Steelers' Tomlin set for first minicamp
By Scott Brown
Thursday, April 19, 2007
Where: Steelers' South Side practice facility
Notable: Teams will practice for the first time under new coach Mike Tomlin. The Steelers will practice twice on Friday and Saturday and once Sunday.
A pair of sunglasses hung from the top button of his shirt, adding to the relaxed feel at the sprawling resort where the NFL owners' meetings were held in late March.
The Camelback Mountains, which tower over the cactuses and palm trees that dot Phoenix, provided a fitting backdrop as Mike Tomlin ate breakfast and chatted with reporters.
More than two months into his job, the Steelers' coach was still being asked about climbing to the peak of his profession.
Did the self-admitted "dreamer" think he'd get an NFL head coaching job? Does he consider himself a trailblazer? Was he surprised he got the Steelers job?
The answers, in short order, were yes, no and yeah, maybe a little.
Not that Tomlin has had time to ponder the significance of his hiring.
In no particular order, he has assembled a coaching staff, relocated his family to Pittsburgh, celebrated his 35th birthday and undoubtedly become glassy-eyed from watching game tapes of his own players and ones the Steelers are interested in drafting.
On Friday, he'll take his most significant step to date with the Steelers, as the team opens minicamp.
To understand how Tomlin got to this point, it's worth reflecting on his life.
One play that still stands out early in his career at William & Mary College is one the former wide receiver didn't make: a catch that would have gone for a touchdown.
"That was the first time I felt the gravity of letting people down, and I didn't like it," Tomlin said. "That's kind of how I developed a work ethic in regards to ball, my outlook in terms of team."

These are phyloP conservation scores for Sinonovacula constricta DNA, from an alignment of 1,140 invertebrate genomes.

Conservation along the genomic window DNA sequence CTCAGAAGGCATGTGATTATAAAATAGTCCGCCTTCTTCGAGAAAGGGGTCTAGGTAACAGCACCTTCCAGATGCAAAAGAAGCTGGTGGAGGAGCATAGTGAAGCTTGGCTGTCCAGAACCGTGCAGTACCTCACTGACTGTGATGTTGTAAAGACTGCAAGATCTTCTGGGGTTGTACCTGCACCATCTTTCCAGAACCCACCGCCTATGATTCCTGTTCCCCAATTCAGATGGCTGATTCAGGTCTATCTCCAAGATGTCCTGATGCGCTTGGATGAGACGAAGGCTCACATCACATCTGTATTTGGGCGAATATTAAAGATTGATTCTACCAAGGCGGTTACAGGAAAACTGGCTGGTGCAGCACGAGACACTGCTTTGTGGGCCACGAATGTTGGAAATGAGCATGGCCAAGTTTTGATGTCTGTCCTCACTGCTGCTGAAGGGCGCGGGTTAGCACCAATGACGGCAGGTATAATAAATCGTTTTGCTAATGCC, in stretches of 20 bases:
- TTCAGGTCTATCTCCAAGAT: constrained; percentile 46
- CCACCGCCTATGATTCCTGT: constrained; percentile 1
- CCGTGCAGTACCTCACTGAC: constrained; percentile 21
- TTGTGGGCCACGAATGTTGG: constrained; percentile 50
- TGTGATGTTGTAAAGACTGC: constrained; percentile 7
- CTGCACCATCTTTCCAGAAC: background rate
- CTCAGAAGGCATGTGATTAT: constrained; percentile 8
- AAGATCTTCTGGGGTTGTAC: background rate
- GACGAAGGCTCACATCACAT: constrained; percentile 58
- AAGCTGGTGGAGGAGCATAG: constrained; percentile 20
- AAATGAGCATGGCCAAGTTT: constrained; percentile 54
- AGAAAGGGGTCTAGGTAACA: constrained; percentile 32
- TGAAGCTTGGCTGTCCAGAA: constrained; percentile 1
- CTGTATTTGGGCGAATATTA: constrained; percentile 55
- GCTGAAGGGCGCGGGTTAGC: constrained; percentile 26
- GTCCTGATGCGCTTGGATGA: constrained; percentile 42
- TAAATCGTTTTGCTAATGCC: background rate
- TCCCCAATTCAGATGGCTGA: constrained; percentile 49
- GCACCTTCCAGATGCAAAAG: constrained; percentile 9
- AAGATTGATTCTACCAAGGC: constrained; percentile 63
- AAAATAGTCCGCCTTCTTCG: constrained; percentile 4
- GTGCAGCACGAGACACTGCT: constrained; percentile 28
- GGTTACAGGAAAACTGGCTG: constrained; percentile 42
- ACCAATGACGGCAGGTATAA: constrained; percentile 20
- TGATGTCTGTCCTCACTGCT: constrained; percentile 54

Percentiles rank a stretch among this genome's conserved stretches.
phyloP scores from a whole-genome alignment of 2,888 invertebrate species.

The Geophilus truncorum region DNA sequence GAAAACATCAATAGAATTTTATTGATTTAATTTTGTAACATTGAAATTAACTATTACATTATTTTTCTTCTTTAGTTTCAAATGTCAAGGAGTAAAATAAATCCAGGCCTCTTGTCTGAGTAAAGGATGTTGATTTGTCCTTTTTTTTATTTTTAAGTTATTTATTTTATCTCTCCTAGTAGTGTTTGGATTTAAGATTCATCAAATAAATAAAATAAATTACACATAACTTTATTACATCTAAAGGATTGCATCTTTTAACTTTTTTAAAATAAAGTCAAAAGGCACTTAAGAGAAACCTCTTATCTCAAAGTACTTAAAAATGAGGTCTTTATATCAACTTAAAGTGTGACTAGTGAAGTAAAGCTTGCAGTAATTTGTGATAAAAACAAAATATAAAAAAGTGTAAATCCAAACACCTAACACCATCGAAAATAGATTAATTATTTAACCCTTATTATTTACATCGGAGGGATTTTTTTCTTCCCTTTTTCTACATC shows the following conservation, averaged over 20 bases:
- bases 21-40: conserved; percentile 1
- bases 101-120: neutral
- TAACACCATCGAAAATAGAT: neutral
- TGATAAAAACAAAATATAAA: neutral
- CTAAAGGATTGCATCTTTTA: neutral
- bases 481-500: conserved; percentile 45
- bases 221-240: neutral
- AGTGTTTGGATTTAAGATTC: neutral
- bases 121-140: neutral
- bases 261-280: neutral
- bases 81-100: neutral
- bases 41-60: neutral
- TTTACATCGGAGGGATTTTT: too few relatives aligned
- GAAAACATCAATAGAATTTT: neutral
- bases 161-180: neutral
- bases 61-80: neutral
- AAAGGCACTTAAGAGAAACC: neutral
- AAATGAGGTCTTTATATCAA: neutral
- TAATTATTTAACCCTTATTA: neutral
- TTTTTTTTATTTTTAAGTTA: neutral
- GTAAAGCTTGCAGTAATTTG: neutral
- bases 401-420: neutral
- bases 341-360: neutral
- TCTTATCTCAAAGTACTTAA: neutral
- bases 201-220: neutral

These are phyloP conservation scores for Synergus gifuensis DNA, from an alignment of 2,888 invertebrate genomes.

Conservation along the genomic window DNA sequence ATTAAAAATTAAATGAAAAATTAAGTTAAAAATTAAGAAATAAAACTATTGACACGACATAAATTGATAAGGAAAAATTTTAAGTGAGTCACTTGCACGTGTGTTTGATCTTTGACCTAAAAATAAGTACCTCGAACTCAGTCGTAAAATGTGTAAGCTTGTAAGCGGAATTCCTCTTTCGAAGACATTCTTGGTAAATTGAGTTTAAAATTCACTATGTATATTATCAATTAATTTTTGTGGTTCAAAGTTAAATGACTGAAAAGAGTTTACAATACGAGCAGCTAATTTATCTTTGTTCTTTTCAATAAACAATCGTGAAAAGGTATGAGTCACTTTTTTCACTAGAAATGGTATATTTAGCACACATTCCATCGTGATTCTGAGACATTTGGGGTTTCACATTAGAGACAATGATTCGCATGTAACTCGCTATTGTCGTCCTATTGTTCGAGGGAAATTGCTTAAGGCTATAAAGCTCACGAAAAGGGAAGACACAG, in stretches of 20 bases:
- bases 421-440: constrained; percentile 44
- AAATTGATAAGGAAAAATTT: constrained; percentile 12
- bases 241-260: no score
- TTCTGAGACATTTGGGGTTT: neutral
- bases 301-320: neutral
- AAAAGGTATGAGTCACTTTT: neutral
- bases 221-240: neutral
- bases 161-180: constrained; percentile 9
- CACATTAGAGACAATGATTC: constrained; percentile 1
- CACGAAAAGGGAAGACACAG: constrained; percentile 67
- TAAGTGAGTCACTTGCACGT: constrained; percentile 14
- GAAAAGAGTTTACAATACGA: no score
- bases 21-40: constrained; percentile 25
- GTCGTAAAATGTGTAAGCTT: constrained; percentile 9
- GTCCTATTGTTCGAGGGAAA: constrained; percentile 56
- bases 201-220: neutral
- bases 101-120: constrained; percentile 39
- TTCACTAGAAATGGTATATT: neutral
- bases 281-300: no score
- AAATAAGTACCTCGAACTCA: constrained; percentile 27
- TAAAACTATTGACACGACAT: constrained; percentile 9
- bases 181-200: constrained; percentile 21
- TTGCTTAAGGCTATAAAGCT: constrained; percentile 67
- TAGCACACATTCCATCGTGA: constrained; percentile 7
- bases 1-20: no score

That outlook was perhaps the most profound change Tomlin went through early in his career.
Years later, he would tell a former teammate that he "felt sorry" for the upperclassmen because he wasn't as prepared as he should have been the first season he played.
What he learned about the importance of accountability not only shaped him as a player, but also stayed with him as a coach.
"Like all athletes, I said the right thing, but at the end of the day, I was probably selfish," Tomlin said. "There were some people there that were truly unselfish people, people that showed me what it was about, knowing that if they did that, I'd probably take their spot.
"That was awesome, humbling to me and, along the way, made me appreciate stuff like that, understand what true team ball is about."
It showed, particularly during subsequent offseason workouts, as Matt Kelchner, who recruited Tomlin, recalled.
The players would gather at the school track to run, and it was early enough that darkness and cold weather generally prevailed.
Yet there was Tomlin, Kelchner said, all but waving pompoms as he exhorted his teammates with equal parts cheer and effort.
He'll reprise that role in a sense during the first of two minicamps the Steelers will have -- albeit on a much larger stage.
It probably seems like just yesterday that Tomlin flew into Pittsburgh to be introduced as the new Steelers coach -- and quickly found out that his life had changed dramatically.
As his car sped toward the South Side and his first news conference, Tomlin noticed a sign on a building that welcomed him to Pittsburgh. That "rocked" him.
"You hear about the relationship this city has with this organization, but until you're part of it, you really don't know," Tomlin said. "There's nothing that can prepare you for it. It's awesome."
Tomlin says he can't go out in public without being approached by someone.
He doesn't mind the attention, though, acknowledging that it's part of the deal that comes with coaching the Steelers.
He's smart enough to know that he's warmly greeted on the streets or in restaurants in part because he has yet to lose a game.
But he's also confident that he can handle the high expectations because he doesn't like losing any more than he did touchdown passes.
"It was pretty clear early on that he was going to do special things," said Tony Dungy, who hired Tomlin to coach the secondary in Tampa Bay in 2001, even though he had never met him before the interview process. "He had the great gift to be able to talk to rookies, to Pro Bowl guys. He wasn't intimidated by anything in the NFL, and he just had this passion in his personality that got his point across."